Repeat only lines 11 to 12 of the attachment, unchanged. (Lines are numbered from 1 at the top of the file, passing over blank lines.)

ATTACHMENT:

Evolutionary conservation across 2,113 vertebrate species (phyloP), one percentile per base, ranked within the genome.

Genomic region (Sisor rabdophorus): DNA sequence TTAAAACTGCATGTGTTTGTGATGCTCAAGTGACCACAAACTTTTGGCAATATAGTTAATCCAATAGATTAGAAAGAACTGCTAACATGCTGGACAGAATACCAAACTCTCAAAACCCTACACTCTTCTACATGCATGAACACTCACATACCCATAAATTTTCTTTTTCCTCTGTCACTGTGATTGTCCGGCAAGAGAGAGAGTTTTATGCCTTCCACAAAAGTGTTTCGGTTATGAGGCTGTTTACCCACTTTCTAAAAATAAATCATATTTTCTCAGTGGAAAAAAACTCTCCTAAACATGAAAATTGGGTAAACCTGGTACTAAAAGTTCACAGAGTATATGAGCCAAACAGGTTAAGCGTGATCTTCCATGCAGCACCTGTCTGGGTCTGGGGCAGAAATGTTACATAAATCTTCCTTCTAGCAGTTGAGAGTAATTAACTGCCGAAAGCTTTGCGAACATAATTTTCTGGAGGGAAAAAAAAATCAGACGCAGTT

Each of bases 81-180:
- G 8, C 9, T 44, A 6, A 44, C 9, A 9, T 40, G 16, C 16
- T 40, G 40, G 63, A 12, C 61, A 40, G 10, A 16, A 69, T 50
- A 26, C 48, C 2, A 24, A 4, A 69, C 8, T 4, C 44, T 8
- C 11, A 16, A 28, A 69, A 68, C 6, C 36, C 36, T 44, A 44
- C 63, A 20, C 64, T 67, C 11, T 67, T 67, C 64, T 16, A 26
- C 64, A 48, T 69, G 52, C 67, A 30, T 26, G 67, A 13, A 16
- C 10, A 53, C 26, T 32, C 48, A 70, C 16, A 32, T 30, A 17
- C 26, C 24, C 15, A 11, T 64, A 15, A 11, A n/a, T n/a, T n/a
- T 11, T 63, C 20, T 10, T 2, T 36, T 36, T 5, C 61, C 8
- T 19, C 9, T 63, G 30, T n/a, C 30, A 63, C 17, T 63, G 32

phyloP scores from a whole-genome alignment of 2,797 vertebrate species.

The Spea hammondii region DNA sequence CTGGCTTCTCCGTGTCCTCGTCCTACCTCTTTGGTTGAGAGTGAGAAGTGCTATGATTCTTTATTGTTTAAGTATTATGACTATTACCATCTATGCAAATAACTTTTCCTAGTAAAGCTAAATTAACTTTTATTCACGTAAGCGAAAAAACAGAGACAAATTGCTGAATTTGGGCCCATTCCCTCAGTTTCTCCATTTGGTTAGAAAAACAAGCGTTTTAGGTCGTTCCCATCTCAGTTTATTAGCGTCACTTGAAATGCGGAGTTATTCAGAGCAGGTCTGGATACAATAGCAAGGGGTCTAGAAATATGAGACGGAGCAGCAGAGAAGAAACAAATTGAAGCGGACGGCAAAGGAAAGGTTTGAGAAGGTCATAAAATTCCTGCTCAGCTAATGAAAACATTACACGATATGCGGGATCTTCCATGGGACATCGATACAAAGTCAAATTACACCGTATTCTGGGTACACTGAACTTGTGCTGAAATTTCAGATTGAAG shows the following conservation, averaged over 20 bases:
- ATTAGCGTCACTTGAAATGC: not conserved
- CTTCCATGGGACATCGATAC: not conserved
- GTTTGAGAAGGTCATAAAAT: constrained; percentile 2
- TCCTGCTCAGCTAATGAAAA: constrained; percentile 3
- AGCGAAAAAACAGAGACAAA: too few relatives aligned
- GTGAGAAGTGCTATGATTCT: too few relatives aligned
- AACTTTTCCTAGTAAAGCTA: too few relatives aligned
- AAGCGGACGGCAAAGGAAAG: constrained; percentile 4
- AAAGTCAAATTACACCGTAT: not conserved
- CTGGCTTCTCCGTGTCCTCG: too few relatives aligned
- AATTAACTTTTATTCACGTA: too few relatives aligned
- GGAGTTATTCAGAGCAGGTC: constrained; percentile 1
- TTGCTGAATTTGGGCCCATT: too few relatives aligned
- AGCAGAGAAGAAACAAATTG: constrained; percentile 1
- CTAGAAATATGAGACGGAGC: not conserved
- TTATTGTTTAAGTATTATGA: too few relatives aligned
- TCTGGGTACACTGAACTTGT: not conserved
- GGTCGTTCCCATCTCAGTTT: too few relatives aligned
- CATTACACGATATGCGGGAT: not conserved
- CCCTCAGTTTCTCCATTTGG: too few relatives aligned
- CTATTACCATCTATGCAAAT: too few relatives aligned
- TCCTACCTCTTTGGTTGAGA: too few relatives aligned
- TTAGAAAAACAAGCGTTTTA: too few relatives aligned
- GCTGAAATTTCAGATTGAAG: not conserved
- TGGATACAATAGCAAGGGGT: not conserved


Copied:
- C 26, C 24, C 15, A 11, T 64, A 15, A 11, A n/a, T n/a, T n/a
- T 11, T 63, C 20, T 10, T 2, T 36, T 36, T 5, C 61, C 8